ODA Files, Lot 60 D 512

Discussion Brief for Bilateral Talks on Colonial Policy To Be Held at London and Paris (Agenda Items III (a) and III (b))1


Item III (a)—Appraisal of United Nations activities in the colonial field during 1950–51 in the light of the consultations on colonial policy held during July 1950

Item III (b)—Ways of improving the atmosphere in the Fourth Committee of the General Assembly

I. Problem: To appraise United Nations activities in the colonial field during 1950–51 in light of consultations on colonial policy held during 1950; to determine ways of improving atmosphere in Fourth Committee of GA.

II. Recommended United States Position:

A. We should appreciate that public opinion in various administering countries differs in its approach to dependent area problems. For example, our public opinion, because of our history, shares much of approach of non-administering Members and we recognize that opinion expressed by Australia and New Zealand is more in accord with our opinion than is that of some of other administering powers. Accordingly, we do not expect administering powers can adopt identical approaches in all cases to dependent area problems arising in UN.

B. Colonial policy talks held last year, and more positive approach taken in UN should be judged highly successful as evidenced by:

Improved atmosphere in Fourth Committee; and
Numerous favorable comments by various non-administering delegations regarding cooperative attitude shown by administering powers.

C. Policy followed in Fourth Committee last year by administering powers should be repeated and further developed during Sixth GA.

Our experience in Fifth GA demonstrated that it was at least partially responsible for ability of administering powers to prevent GA from adopting more extreme resolutions.
Moreover, seemingly uncooperative or reticent attitude also offers base for effective propaganda by Communist bloc.

D. In determining their policies with respect to UN consideration of dependent area questions we, the administering powers, should bear in mind that

There is among majority UN Members deep concern for welfare of dependent peoples and feeling of responsibility for accelerating their progress through UN channels as rapidly as possible;
We are greatly out-numbered by non-administering powers and are obliged to face opposition which is, in part, ill-informed and which contains segment of immovable and often times influential Members who are convinced that administration of dependent peoples by metropolitan powers could not be considered good under any circumstances;
As results of beliefs current in number non-administering countries that no colonial administration is morally defensible unless clearly desired by dependent peoples concerned, administering powers obliged to demonstrate to the world at large that interests of peoples presently dependent, as well as rest of world, can best be served by enlightened colonial administrations working towards increased self-government;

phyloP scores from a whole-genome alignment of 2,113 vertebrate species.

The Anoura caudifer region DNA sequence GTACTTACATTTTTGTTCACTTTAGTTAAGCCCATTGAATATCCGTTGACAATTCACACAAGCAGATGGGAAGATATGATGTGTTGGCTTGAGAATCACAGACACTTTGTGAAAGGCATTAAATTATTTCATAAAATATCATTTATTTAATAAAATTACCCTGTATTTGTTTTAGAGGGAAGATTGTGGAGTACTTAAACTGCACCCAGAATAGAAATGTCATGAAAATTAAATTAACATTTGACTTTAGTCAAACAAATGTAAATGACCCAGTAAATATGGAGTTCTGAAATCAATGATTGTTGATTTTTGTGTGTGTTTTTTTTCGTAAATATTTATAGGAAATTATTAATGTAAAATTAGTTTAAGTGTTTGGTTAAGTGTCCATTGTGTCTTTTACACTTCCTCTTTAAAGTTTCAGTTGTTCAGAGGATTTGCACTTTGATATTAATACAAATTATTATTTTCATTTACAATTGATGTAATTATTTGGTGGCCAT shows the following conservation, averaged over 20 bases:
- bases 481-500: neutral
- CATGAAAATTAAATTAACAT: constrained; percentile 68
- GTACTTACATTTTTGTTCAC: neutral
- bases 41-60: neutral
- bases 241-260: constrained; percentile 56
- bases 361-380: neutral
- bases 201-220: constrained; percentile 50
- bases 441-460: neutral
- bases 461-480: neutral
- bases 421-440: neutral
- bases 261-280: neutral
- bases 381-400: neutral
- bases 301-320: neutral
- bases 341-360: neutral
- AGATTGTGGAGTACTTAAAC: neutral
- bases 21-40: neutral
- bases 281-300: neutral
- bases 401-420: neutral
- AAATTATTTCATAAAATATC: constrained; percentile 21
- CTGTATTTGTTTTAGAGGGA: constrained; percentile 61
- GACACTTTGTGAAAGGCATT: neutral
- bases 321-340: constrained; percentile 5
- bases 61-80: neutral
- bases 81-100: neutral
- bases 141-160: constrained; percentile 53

Our records of colonial administration are, on whole, extremely good and will stand up under scrutiny; and
Many non-administering powers, having experienced colonial relationship, have suggestions to make with regard dependent area administration. Some of these suggestions are worthwhile, some are subject to serious practical objections. Full exchange of views with non-administering powers, outside as well as within UN sessions, may serve to persuade non-administering powers to modify or withhold introduction of some of their proposals.

E. U.S. fully appreciates U.K.’s experience and record of achievement in dependent area field and British aversion to self-praise. However, U.S. believes situation calls for full and frank, although modest, presentation of facts of accomplishment, in order to:

Win friendly support of largest possible number of non-administering powers;
Avoid being accused of being uncooperative and hiding facts; and
Utilize Committee’s time for constructive exchange of information and to prevent, if possible, waste of Committee’s time by irresponsible and garrulous delegates, such as Cuban Delegate at last session.

F. We believe that it would be good tactics for administering powers to:

Commend, as appropriate, achievements of other administering powers by citing specific examples of general interest; and
Express constructive criticism from time to time of other administering powers which would be answered frankly and accepted without misunderstanding.

G. We are anxious that gains made in Fourth Committee during Fifth GA should be maintained and augmented during Sixth Assembly. We are convinced that only by keeping performance of UN representatives of administering powers on high standard will there be opportunity to pursue constructive policies for dependent peoples with minimum of criticism and fomenting of dissatisfaction.

  1. This and similar papers are not located chronologically; the arrangement is by agenda item number (see memorandum on the agreed agenda, supra).